Usually we wind up seeing their point. So it is with the sponsors of bills that would outlaw electronic messaging by teenage drivers, who are involved in an extraordinary number of car wrecks. Rep. Allen Kerr of Little Rock, the sponsor of one of the bills that passed the House of Representatives, said making it unlawful to drive while using cell phones for people under the age of 18 would reduce traffic accidents and insurance rates. It would require drivers to use hands-free technology in their vehicles until they are 20 years old. Sen. Kim Hendren of Gravette has a similar but lighter bill in the Senate.
The light punishments in all the bills and the innocent nature of the misdeeds will not insure full compliance, but we have no doubt that it would help. Innocent is not harmless.
The question is, why restrict the law to teenagers? If you are going to make reckless behavior illegal, it ought to be illegal for adults as well.
Sen. Hendren and Rep. Ray Kidd of Jonesboro have introduced bills that would require drivers of any age to use hands-free technology when using wireless devices and would impose light penalties for violations. A Jonesboro physician offered some compelling testimony for the bills. His 27-year-old son committed suicide in December after agonizing for months over his role in the death of another young man. He was text messaging when his car struck the otherís. If it had been illegal, the doctor knew that his son would not have been messaging while he was at the wheel.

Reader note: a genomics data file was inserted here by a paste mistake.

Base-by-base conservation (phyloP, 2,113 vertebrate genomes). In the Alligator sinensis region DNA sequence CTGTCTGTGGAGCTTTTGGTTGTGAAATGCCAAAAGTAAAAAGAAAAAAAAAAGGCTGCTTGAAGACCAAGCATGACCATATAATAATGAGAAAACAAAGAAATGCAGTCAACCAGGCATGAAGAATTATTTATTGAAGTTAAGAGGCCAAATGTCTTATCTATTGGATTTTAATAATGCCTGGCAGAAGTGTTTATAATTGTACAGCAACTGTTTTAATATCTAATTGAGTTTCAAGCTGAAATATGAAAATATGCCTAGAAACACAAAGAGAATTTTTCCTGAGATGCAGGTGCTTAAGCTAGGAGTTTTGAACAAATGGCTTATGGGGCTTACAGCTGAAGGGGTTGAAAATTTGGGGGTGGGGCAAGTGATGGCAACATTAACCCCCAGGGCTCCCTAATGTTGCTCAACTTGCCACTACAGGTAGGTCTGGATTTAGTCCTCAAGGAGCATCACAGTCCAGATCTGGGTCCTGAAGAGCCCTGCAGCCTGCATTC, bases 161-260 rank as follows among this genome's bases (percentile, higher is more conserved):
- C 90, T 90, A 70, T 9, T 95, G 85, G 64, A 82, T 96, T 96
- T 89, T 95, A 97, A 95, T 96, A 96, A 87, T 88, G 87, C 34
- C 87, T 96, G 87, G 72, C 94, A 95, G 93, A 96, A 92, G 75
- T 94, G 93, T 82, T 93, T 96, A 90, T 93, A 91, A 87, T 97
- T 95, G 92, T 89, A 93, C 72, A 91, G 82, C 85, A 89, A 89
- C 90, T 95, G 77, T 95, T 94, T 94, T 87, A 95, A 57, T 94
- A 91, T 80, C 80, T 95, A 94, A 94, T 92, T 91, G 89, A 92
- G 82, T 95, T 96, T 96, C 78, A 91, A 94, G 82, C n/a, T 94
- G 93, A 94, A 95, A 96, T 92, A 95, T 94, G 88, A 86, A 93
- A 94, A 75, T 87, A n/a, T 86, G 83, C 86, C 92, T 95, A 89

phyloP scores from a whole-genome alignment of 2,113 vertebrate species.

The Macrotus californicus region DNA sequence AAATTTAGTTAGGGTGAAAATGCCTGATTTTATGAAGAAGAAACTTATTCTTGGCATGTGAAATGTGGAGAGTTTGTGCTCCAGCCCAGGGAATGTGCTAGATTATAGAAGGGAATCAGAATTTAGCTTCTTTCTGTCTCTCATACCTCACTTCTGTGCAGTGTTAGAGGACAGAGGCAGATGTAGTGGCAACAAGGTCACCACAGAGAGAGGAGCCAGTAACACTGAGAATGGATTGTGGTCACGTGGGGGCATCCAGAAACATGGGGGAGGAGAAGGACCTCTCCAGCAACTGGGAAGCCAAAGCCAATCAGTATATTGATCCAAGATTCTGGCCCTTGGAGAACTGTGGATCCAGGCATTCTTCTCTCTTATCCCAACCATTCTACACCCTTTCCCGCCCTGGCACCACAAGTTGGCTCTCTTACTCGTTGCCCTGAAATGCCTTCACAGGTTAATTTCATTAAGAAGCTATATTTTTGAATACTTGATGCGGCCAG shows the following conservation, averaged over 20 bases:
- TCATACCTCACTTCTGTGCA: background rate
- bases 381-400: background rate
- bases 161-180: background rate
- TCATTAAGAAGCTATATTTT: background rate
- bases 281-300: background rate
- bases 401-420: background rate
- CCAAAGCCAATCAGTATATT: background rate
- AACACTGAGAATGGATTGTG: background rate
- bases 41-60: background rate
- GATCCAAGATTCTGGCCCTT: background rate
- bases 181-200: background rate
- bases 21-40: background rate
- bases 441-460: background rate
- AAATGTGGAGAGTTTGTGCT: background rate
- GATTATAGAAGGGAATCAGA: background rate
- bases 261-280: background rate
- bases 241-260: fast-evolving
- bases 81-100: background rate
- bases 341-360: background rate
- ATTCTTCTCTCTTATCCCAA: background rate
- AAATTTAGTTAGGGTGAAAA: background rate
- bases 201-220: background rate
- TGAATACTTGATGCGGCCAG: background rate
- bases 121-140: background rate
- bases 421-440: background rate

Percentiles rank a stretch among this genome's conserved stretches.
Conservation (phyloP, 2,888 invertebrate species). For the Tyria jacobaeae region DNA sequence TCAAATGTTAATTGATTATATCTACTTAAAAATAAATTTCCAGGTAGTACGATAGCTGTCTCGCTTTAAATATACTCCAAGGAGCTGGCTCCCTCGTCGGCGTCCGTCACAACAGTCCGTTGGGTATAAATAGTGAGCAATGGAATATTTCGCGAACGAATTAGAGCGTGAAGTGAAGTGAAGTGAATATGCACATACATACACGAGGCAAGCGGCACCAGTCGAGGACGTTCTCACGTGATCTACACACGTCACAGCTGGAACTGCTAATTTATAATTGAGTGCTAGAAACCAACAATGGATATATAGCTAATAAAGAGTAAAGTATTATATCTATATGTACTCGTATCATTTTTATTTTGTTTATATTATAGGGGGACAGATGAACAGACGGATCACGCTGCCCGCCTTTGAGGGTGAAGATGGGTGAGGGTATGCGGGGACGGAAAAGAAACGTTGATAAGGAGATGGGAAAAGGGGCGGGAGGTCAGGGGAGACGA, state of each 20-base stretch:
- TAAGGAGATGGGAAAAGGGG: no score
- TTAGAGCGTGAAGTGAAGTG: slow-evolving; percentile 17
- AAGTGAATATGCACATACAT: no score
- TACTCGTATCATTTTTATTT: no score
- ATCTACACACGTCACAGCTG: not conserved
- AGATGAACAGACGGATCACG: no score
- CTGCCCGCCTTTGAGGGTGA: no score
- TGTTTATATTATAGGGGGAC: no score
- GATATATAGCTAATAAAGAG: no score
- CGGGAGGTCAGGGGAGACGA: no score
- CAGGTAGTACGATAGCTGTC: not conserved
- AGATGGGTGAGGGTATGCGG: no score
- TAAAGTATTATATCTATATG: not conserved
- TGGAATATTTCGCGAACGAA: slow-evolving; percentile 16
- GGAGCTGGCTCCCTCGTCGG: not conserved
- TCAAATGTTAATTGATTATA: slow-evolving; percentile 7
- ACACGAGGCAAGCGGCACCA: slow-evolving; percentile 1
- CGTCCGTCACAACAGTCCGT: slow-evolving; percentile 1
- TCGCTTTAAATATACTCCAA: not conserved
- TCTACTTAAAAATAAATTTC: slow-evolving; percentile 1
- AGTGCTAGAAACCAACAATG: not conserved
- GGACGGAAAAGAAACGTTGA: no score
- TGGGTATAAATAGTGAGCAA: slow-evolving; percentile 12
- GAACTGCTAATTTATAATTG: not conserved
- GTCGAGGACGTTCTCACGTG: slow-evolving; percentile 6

Yes, we know where this is headed: the nanny state, where a wise and righteous government regulates risky private behavior for your own good. Whatís next: fines for eating Twinkies and Sugar Puffs?
But there is a line to be drawn. The state has a compelling interest in regulating private behavior that puts everyone else in harmís way and imposes a high social cost. Wireless technology has created just such an instance.